Dr. Michelle Post is a driven, passionate and experienced leader, teacher, social media strategist, connector and national and international speaker. Her desire to connect and inspire throughout more than three decades of career translates into her ongoing effort to help the development of ideas, people, content, and learning. Her passion is to help others to learn how to release their internal gifts for personal and professional success. She believes every person’s life matters and what they do matters too. In addition, every individual has a story that needs to be shared, and The Connection is lucky to have her on their team.
The October 2017 monthly workshop featured Rick Gustafson, who led a workshop on “Understanding Point of View.”
Writers must consider several factors when choosing a narrator and point of view (voice). In addition to answering questions such as whom and when, this class explores the narrative choices available to writers, examines a narrator’s motivation, and incorporates practical exercises for both new and experienced writers to experiment with voice.
Rick Gustafson is a short story writer and novelist from Denver, Colorado. Rick completed graduate work at the University of Denver, earning a Master’s of Liberal Studies in Global Affairs as well as a Certificate of Advanced Study in Creative Writing.
The recipient of the 2014 E.M. Koeppel Short Fiction Award, Rick has also received awards for his short fiction from the Writers-Editors Network (2013), and the Denver Women’s Press Club (2009). His short fiction has also appeared in the Nefarious North Anthology. He has written over 250 news stories and features for several Front-Range area magazines and Colorado Community Media.
Monday, August 14, 2017
6:30 to 8:30 p.m
Presenter: Rebecca Green Gaspar
“Dealing with Tough Issues in Fiction”
Philip S. Miller Library
100 S. Wilcox St CR 80104
CR Bank Room East
Exploring tough subjects can be uncomfortable and sometimes controversial; therefore it’s important to know how to speak directly to your readers about real-life concerns without lecturing. Learn how to create powerful and intense situations that are believable and honest, as well as create content that is artistic and critical to the story.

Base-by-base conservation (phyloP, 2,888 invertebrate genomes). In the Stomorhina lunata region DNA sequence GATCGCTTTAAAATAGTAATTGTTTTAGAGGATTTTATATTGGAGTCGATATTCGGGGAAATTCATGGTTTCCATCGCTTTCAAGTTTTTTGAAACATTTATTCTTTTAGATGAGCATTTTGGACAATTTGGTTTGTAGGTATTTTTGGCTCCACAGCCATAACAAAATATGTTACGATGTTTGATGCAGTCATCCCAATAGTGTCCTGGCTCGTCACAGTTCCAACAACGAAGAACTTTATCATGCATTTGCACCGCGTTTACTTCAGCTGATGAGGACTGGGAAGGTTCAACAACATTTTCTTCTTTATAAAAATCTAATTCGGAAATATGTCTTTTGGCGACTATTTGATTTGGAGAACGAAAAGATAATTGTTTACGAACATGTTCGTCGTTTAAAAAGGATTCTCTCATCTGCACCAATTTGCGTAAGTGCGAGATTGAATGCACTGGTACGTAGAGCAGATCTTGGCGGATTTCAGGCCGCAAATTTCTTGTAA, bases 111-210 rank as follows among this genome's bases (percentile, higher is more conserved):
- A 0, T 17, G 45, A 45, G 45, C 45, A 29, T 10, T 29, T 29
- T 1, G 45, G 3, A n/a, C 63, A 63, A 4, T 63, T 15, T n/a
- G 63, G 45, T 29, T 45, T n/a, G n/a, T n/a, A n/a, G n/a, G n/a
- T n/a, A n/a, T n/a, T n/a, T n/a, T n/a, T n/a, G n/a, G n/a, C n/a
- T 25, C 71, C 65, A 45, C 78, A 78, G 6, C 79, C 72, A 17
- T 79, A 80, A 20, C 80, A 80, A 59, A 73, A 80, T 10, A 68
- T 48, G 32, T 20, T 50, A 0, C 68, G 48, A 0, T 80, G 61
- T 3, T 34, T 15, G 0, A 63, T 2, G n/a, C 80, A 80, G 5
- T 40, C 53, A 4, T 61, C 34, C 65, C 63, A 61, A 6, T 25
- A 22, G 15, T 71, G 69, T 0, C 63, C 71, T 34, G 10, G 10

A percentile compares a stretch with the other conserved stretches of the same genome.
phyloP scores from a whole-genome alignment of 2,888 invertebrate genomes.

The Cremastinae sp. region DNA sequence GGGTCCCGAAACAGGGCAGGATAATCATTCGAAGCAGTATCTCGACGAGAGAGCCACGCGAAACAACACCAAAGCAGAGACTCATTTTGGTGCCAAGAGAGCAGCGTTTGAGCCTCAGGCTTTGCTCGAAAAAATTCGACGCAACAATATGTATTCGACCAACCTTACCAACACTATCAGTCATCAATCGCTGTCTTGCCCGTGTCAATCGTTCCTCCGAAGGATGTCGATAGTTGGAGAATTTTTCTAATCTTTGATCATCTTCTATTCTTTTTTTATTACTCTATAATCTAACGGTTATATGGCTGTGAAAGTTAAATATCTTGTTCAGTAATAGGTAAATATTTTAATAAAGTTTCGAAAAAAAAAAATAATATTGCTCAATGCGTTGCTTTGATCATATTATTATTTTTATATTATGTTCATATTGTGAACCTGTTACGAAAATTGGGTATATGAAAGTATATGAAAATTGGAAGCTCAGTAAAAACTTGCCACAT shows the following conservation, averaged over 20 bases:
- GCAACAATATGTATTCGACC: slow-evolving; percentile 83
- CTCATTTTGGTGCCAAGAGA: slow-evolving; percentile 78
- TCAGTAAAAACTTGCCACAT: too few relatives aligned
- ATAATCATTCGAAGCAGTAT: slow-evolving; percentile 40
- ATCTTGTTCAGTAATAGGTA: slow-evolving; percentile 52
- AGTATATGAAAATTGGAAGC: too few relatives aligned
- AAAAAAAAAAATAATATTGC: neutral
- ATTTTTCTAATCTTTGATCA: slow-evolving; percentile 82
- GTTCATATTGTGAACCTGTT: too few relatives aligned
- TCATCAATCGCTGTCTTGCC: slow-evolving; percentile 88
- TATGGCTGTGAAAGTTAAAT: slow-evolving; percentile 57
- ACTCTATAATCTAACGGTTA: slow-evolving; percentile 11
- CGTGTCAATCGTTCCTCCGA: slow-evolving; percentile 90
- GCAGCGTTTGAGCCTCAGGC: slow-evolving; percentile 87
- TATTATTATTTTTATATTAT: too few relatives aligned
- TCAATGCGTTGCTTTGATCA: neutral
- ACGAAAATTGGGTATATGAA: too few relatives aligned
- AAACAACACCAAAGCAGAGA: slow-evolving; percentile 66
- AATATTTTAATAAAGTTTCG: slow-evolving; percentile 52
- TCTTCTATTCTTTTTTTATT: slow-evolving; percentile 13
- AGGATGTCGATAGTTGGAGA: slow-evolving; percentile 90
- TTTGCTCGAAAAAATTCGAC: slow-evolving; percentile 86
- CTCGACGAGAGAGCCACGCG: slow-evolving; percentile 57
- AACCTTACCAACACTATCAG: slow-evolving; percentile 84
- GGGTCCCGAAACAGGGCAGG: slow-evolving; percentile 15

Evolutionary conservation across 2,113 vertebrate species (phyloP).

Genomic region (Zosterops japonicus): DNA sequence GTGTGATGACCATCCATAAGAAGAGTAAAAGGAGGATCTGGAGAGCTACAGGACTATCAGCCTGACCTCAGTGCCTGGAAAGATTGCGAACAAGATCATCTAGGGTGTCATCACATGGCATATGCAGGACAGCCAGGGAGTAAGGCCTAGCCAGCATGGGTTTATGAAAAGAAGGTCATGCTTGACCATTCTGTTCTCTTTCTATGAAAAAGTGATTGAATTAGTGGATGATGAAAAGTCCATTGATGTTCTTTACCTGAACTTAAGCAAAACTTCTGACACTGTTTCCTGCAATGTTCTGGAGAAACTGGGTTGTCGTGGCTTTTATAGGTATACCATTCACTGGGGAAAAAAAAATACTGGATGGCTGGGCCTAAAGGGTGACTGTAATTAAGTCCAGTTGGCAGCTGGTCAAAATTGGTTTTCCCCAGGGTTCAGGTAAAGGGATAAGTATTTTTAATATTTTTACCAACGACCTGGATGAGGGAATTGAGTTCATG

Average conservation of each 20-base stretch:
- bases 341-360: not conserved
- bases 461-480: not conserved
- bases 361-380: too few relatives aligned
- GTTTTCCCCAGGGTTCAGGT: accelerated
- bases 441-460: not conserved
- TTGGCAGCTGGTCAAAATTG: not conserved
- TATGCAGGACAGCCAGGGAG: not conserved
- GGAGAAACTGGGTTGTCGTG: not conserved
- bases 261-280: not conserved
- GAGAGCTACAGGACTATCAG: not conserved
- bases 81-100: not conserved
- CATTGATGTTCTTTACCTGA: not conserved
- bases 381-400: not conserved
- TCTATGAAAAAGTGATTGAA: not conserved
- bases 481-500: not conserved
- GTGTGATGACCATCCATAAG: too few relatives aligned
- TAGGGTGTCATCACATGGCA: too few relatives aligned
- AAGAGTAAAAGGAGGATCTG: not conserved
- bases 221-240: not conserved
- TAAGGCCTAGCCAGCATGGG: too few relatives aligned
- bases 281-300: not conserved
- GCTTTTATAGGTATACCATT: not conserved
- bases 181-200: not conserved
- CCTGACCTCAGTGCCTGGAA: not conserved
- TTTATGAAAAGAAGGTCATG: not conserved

Rebecca Green Gasper is an author of young adult contemporary fiction on teen tough issues. Holding a degree in sports medicine and recreational therapy, she has spent many years as a special education teacher working primarily with teens. When not writing, you can find her in the barn with her horses.
So you’ve written a book? Congratulations! Now comes the hard part – how to get it on the shelves. In this workshop, I will ‘demystify’ the traditional publishing process by addressing common questions. How does one get an agent? Does one need an agent? What is a query letter? How do I submit to agents? When do I submit to agents? What role does self-publishing play?
Getting a book deal from a traditional publisher is extremely difficult, so understanding the process is crucial. Attendees of this workshop will gain an understanding of how to navigate the journey so that their work has a better chance of finding success.
Lija Fisher is an actor/writer who has performed on stages in New York, Florida, Colorado and Alaska (where she was chased by a bear). When not being chased by local wildlife, she’s working on her series of Middle Grade adventure novels, published by Macmillan/Farrar Straus and Giroux, an imprint of Macmillan. In May 2017, she was the Writer in Residence at Aspen Words. She is represented by Jason Anthony of Massie McQuilkin, a valued NYC literary agency.”
June 2017 Speaker–Laurie Marr Wasmund
Don’t Forget the Craft: Revising a First Chapter or a Short Story
This workshop offered suggestions for supercharging the editing/revising process, including when to integrate internal dialogue into the story, how to create direct involvement with your writing for your reader, and more.
LAURIE MARR WASMUND has worked as a writer, editor, and community college instructor. She has published short fiction in literary journals and articles on Colorado history in popular magazines. Her first novel, My Heart Lies Here, is a story of the Ludlow Massacre in Trinidad, Colorado in 1914. Her second novel, Clean Cut, is a novel of small-town living in Wyoming. The first novel of her White Winter Trilogy, To Do Justice, chronicles America’s involvement in World War I.
May 2017 Workshop Workshop Leader: Mary Taylor Young “Coming Soon to YouTube! Producing Your Own Book Trailer”
Book trailers, similar to movie trailers, are the cutting edge of book promotion. Come learn what’s involved in making a DIY trailer for YouTube and get an overview of this low-cost marketing tool.
Award-winning writer Mary Taylor Young is author of 15 books about the landscape and heritage of the West. She has written professionally and taught writing to adults and children since 1987. In 2012, she was a National Park Service Artist in Residence in creative writing at Rocky Mountain National Park. She produced a book trailer to promote her most recent title Rocky Mountain National Park: The First 100 Years.